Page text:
We report a density functional theory study of the electronic properties of n-alkanedithiols (CnS2, with n=4, 8 and 12) sandwiched between two Au(111) infinite slab electrodes. We investigate the influence of the distance between the two electrodes and of the molecular chain length, tilt angle, and coverage on the local density of states (LDOS) at the Fermi energy (Ef). We find that the (small) value of the LDOS at Ef near the center of the molecular wires - a quantity that is related to the tunneling current - is mainly determined by the length n of the alkane chains: it originates from the tails of the highest occupied molecular orbital (HOMO) and the lowest unoccupied molecular orbital (LUMO) which are broadened by the interaction with the electrodes, and decays exponentially with the length of the molecular wire. This opens a nonresonance tunneling channel for charge transport at small bias voltages. While the length of the hydrocarbon chain appears to be the determining factor, the tilt angle of the molecular wires with respect to the electrode surfaces, and therefore the distance between these, has a small influence on the LDOS at the center of the molecule, while the effect of coverage can be ignored. The picture which emerges from these calculations is totally consistent with a through-bond tunneling mechanism.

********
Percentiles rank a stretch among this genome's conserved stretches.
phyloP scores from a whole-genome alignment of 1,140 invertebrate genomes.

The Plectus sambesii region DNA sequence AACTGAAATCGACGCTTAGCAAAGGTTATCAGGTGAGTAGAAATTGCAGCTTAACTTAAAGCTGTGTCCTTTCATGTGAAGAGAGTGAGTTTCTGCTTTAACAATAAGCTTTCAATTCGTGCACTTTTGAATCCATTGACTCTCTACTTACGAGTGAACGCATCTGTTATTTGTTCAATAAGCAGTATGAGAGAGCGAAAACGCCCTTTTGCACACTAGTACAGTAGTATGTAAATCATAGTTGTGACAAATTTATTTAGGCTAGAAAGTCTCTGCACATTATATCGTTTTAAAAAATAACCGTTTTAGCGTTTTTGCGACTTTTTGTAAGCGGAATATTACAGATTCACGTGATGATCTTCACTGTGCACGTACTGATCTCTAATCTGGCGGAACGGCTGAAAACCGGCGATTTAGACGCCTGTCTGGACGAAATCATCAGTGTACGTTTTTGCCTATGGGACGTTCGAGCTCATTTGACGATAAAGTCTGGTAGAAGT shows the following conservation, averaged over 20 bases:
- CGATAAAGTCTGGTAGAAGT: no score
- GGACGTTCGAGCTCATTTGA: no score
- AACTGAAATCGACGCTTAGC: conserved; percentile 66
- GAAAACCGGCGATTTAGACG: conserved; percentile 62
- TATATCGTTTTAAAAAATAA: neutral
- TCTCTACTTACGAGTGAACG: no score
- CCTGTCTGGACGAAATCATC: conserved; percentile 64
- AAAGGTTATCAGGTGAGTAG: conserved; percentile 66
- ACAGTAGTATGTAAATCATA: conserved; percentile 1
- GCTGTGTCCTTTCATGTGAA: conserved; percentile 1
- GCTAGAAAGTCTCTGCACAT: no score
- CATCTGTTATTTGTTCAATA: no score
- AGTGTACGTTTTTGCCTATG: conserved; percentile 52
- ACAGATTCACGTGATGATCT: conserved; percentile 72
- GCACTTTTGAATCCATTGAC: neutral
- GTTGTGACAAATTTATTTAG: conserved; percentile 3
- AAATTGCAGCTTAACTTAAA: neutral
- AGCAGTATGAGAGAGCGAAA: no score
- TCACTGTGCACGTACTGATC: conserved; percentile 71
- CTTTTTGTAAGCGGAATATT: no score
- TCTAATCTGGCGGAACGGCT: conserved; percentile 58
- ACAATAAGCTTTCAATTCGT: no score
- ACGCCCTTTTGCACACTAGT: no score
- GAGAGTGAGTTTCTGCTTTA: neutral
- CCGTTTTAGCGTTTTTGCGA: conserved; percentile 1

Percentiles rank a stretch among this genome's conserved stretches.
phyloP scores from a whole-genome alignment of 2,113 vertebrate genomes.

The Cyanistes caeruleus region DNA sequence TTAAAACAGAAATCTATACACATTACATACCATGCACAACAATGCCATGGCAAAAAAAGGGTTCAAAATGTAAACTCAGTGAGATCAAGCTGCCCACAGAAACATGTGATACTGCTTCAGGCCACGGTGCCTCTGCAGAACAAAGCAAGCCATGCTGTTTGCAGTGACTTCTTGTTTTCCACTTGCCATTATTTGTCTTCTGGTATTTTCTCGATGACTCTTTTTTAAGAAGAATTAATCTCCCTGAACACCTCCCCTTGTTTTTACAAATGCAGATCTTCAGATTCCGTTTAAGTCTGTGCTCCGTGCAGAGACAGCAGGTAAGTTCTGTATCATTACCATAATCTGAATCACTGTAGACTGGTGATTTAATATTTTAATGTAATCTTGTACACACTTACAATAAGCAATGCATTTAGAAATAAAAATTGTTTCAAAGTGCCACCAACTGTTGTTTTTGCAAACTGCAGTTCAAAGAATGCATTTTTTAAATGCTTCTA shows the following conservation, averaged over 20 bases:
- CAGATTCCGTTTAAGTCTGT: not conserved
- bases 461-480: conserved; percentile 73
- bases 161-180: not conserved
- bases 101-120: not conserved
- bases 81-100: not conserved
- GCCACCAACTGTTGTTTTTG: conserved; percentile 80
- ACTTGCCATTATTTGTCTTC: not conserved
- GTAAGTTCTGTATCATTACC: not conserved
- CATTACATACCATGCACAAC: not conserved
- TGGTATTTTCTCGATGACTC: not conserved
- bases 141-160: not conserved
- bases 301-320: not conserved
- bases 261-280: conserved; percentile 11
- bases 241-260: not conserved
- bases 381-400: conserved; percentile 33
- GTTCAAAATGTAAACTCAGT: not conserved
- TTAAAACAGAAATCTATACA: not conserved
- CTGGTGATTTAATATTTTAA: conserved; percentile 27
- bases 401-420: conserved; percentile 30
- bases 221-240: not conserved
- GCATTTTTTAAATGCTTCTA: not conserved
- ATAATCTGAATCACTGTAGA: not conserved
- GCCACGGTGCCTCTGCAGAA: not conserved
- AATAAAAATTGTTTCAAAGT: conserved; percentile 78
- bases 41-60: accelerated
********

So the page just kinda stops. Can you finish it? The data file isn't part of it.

All Science Journal Classification (ASJC) codes
- Atomic and Molecular Physics, and Optics
- Physical and Theoretical Chemistry
- Alkanedithiol monolayers
- Density functional calculations
- Surface chemistry
- Through-bond interactions